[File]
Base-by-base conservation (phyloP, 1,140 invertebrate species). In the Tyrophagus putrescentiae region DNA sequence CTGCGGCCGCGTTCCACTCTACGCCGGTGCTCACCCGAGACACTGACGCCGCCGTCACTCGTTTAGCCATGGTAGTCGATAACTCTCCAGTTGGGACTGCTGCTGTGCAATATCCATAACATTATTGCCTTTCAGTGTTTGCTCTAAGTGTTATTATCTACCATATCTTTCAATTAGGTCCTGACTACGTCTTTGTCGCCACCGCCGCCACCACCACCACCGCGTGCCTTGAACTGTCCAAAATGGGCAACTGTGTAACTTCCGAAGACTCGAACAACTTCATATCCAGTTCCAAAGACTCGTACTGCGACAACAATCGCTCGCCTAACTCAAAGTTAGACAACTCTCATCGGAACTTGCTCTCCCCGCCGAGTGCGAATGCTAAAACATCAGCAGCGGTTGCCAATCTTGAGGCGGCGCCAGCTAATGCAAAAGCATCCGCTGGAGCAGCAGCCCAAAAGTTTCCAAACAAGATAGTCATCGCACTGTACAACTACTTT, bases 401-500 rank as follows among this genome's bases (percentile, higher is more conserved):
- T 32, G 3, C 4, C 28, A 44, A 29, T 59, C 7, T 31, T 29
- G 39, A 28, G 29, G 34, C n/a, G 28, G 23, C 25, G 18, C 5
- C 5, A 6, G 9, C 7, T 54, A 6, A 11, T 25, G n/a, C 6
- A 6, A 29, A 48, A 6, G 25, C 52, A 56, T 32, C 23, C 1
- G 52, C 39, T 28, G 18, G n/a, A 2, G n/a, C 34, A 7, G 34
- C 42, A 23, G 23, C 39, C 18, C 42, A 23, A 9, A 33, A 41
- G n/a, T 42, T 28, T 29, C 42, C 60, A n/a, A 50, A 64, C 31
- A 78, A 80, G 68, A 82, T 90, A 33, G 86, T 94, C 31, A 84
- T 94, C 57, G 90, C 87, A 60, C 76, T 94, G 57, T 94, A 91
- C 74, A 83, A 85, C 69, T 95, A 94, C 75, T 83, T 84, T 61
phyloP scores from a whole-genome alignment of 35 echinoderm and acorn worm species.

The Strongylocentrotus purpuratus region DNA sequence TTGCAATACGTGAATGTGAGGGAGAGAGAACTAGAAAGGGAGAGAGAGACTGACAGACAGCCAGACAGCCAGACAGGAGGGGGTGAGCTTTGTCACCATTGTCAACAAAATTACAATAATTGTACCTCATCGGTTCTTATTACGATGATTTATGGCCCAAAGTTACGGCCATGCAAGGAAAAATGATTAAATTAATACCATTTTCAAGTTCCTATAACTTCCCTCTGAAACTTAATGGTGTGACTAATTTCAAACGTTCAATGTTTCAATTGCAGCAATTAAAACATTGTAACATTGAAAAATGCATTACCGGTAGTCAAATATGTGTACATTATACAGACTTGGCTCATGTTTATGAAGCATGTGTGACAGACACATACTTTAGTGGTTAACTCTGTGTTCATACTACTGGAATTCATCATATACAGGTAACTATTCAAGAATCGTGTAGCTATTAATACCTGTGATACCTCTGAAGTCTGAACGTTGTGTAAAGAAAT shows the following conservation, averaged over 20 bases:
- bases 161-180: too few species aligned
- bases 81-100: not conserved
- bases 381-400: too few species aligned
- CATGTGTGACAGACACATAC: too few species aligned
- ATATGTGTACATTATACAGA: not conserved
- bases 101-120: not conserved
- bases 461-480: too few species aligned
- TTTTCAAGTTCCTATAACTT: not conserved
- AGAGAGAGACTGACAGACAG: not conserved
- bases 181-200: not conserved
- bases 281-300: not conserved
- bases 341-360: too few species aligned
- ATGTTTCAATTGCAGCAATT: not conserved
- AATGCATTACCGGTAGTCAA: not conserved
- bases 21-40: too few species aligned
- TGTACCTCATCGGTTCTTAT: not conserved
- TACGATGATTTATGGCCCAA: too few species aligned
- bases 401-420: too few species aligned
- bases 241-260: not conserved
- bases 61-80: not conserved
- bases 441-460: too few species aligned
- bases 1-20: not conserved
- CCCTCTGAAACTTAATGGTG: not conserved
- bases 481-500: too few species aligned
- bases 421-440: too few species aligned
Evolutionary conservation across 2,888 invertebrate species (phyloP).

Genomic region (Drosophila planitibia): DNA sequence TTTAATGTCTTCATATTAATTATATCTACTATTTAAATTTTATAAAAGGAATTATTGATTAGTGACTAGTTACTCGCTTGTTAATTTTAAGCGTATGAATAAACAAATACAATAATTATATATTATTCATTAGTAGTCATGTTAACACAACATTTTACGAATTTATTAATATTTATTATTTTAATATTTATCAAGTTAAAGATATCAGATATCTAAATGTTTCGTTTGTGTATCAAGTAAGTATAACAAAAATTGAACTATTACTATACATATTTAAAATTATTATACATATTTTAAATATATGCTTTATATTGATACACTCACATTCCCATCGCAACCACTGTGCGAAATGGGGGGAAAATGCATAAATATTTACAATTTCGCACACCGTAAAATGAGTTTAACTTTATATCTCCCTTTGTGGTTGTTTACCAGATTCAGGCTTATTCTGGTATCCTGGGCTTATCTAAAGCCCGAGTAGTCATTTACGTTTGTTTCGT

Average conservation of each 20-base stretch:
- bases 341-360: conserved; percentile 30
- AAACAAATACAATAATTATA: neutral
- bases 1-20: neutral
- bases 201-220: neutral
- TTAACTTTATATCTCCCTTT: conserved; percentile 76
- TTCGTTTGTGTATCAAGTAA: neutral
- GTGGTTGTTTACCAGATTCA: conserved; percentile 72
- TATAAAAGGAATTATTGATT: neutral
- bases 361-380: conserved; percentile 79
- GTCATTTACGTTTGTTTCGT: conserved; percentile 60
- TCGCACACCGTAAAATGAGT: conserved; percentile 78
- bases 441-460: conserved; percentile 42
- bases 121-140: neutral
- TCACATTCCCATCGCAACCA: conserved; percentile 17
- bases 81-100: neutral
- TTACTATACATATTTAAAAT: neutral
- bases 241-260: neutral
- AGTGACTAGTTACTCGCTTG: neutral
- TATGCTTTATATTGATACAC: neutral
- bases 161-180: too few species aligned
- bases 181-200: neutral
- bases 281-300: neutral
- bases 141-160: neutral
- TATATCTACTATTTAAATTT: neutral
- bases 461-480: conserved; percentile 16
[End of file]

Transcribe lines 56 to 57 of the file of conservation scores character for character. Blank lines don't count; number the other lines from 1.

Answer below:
- bases 81-100: neutral
- TTACTATACATATTTAAAAT: neutral